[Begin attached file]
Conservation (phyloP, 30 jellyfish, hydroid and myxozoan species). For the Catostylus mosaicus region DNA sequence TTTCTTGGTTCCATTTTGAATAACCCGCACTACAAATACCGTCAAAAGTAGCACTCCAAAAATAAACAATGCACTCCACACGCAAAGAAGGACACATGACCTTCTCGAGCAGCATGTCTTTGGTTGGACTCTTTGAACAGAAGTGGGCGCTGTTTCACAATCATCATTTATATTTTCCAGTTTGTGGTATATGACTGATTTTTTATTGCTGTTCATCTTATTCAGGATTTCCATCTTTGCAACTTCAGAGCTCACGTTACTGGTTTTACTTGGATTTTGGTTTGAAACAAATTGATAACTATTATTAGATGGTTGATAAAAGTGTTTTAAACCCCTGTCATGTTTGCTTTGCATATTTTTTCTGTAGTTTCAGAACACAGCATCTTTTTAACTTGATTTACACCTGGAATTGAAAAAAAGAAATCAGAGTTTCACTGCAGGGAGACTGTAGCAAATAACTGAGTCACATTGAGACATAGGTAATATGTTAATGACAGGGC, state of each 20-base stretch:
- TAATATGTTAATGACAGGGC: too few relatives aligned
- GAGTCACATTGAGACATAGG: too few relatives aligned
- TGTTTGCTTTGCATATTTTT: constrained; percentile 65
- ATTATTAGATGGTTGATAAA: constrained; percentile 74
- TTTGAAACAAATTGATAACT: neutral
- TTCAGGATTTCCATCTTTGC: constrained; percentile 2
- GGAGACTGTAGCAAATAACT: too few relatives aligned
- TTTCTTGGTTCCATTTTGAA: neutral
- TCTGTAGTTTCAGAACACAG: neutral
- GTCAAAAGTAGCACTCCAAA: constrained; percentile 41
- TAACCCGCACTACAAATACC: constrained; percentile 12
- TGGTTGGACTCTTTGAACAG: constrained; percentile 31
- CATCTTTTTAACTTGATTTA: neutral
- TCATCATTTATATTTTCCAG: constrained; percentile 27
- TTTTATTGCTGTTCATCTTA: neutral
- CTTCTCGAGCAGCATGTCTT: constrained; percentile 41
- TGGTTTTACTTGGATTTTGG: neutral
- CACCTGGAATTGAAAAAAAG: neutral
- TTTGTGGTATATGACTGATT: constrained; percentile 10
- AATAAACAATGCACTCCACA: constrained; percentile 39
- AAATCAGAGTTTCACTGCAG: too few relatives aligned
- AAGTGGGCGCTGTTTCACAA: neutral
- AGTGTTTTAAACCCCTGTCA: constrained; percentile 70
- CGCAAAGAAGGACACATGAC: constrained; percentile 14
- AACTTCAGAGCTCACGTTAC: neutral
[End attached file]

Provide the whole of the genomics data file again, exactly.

Conservation (phyloP, 30 jellyfish, hydroid and myxozoan species). For the Catostylus mosaicus region DNA sequence TTTCTTGGTTCCATTTTGAATAACCCGCACTACAAATACCGTCAAAAGTAGCACTCCAAAAATAAACAATGCACTCCACACGCAAAGAAGGACACATGACCTTCTCGAGCAGCATGTCTTTGGTTGGACTCTTTGAACAGAAGTGGGCGCTGTTTCACAATCATCATTTATATTTTCCAGTTTGTGGTATATGACTGATTTTTTATTGCTGTTCATCTTATTCAGGATTTCCATCTTTGCAACTTCAGAGCTCACGTTACTGGTTTTACTTGGATTTTGGTTTGAAACAAATTGATAACTATTATTAGATGGTTGATAAAAGTGTTTTAAACCCCTGTCATGTTTGCTTTGCATATTTTTTCTGTAGTTTCAGAACACAGCATCTTTTTAACTTGATTTACACCTGGAATTGAAAAAAAGAAATCAGAGTTTCACTGCAGGGAGACTGTAGCAAATAACTGAGTCACATTGAGACATAGGTAATATGTTAATGACAGGGC, state of each 20-base stretch:
- TAATATGTTAATGACAGGGC: too few relatives aligned
- GAGTCACATTGAGACATAGG: too few relatives aligned
- TGTTTGCTTTGCATATTTTT: constrained; percentile 65
- ATTATTAGATGGTTGATAAA: constrained; percentile 74
- TTTGAAACAAATTGATAACT: neutral
- TTCAGGATTTCCATCTTTGC: constrained; percentile 2
- GGAGACTGTAGCAAATAACT: too few relatives aligned
- TTTCTTGGTTCCATTTTGAA: neutral
- TCTGTAGTTTCAGAACACAG: neutral
- GTCAAAAGTAGCACTCCAAA: constrained; percentile 41
- TAACCCGCACTACAAATACC: constrained; percentile 12
- TGGTTGGACTCTTTGAACAG: constrained; percentile 31
- CATCTTTTTAACTTGATTTA: neutral
- TCATCATTTATATTTTCCAG: constrained; percentile 27
- TTTTATTGCTGTTCATCTTA: neutral
- CTTCTCGAGCAGCATGTCTT: constrained; percentile 41
- TGGTTTTACTTGGATTTTGG: neutral
- CACCTGGAATTGAAAAAAAG: neutral
- TTTGTGGTATATGACTGATT: constrained; percentile 10
- AATAAACAATGCACTCCACA: constrained; percentile 39
- AAATCAGAGTTTCACTGCAG: too few relatives aligned
- AAGTGGGCGCTGTTTCACAA: neutral
- AGTGTTTTAAACCCCTGTCA: constrained; percentile 70
- CGCAAAGAAGGACACATGAC: constrained; percentile 14
- AACTTCAGAGCTCACGTTAC: neutral